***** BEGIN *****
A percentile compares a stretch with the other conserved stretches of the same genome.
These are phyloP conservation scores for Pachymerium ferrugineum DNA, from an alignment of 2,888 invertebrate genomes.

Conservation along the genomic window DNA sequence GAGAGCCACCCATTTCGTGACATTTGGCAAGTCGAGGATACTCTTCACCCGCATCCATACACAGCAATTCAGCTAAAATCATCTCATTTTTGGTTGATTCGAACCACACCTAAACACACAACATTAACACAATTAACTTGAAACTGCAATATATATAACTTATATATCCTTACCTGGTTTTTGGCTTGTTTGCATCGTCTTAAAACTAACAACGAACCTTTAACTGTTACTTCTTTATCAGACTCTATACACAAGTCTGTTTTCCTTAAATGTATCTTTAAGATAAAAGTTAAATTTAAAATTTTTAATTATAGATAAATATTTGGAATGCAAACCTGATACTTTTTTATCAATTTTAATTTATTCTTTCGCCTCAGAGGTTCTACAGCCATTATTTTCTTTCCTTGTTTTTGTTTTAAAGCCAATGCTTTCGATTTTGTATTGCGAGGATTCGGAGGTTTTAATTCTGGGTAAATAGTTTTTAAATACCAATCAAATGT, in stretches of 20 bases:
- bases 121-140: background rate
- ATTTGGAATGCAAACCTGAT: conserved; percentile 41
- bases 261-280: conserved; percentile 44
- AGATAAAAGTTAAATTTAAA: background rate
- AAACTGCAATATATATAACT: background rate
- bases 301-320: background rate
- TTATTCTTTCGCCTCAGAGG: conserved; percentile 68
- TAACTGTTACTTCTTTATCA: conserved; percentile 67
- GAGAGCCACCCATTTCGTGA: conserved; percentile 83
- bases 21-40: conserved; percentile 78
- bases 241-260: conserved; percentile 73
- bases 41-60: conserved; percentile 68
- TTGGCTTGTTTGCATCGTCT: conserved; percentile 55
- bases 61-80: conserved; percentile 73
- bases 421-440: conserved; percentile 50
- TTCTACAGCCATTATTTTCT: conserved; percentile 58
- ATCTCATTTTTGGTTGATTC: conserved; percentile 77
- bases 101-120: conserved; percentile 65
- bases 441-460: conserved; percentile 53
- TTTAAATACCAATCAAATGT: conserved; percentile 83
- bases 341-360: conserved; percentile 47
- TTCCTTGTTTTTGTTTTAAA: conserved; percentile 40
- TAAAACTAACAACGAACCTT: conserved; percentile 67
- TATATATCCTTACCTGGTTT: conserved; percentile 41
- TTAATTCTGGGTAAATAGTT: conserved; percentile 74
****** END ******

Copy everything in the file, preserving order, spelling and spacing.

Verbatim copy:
A percentile compares a stretch with the other conserved stretches of the same genome.
These are phyloP conservation scores for Pachymerium ferrugineum DNA, from an alignment of 2,888 invertebrate genomes.

Conservation along the genomic window DNA sequence GAGAGCCACCCATTTCGTGACATTTGGCAAGTCGAGGATACTCTTCACCCGCATCCATACACAGCAATTCAGCTAAAATCATCTCATTTTTGGTTGATTCGAACCACACCTAAACACACAACATTAACACAATTAACTTGAAACTGCAATATATATAACTTATATATCCTTACCTGGTTTTTGGCTTGTTTGCATCGTCTTAAAACTAACAACGAACCTTTAACTGTTACTTCTTTATCAGACTCTATACACAAGTCTGTTTTCCTTAAATGTATCTTTAAGATAAAAGTTAAATTTAAAATTTTTAATTATAGATAAATATTTGGAATGCAAACCTGATACTTTTTTATCAATTTTAATTTATTCTTTCGCCTCAGAGGTTCTACAGCCATTATTTTCTTTCCTTGTTTTTGTTTTAAAGCCAATGCTTTCGATTTTGTATTGCGAGGATTCGGAGGTTTTAATTCTGGGTAAATAGTTTTTAAATACCAATCAAATGT, in stretches of 20 bases:
- bases 121-140: background rate
- ATTTGGAATGCAAACCTGAT: conserved; percentile 41
- bases 261-280: conserved; percentile 44
- AGATAAAAGTTAAATTTAAA: background rate
- AAACTGCAATATATATAACT: background rate
- bases 301-320: background rate
- TTATTCTTTCGCCTCAGAGG: conserved; percentile 68
- TAACTGTTACTTCTTTATCA: conserved; percentile 67
- GAGAGCCACCCATTTCGTGA: conserved; percentile 83
- bases 21-40: conserved; percentile 78
- bases 241-260: conserved; percentile 73
- bases 41-60: conserved; percentile 68
- TTGGCTTGTTTGCATCGTCT: conserved; percentile 55
- bases 61-80: conserved; percentile 73
- bases 421-440: conserved; percentile 50
- TTCTACAGCCATTATTTTCT: conserved; percentile 58
- ATCTCATTTTTGGTTGATTC: conserved; percentile 77
- bases 101-120: conserved; percentile 65
- bases 441-460: conserved; percentile 53
- TTTAAATACCAATCAAATGT: conserved; percentile 83
- bases 341-360: conserved; percentile 47
- TTCCTTGTTTTTGTTTTAAA: conserved; percentile 40
- TAAAACTAACAACGAACCTT: conserved; percentile 67
- TATATATCCTTACCTGGTTT: conserved; percentile 41
- TTAATTCTGGGTAAATAGTT: conserved; percentile 74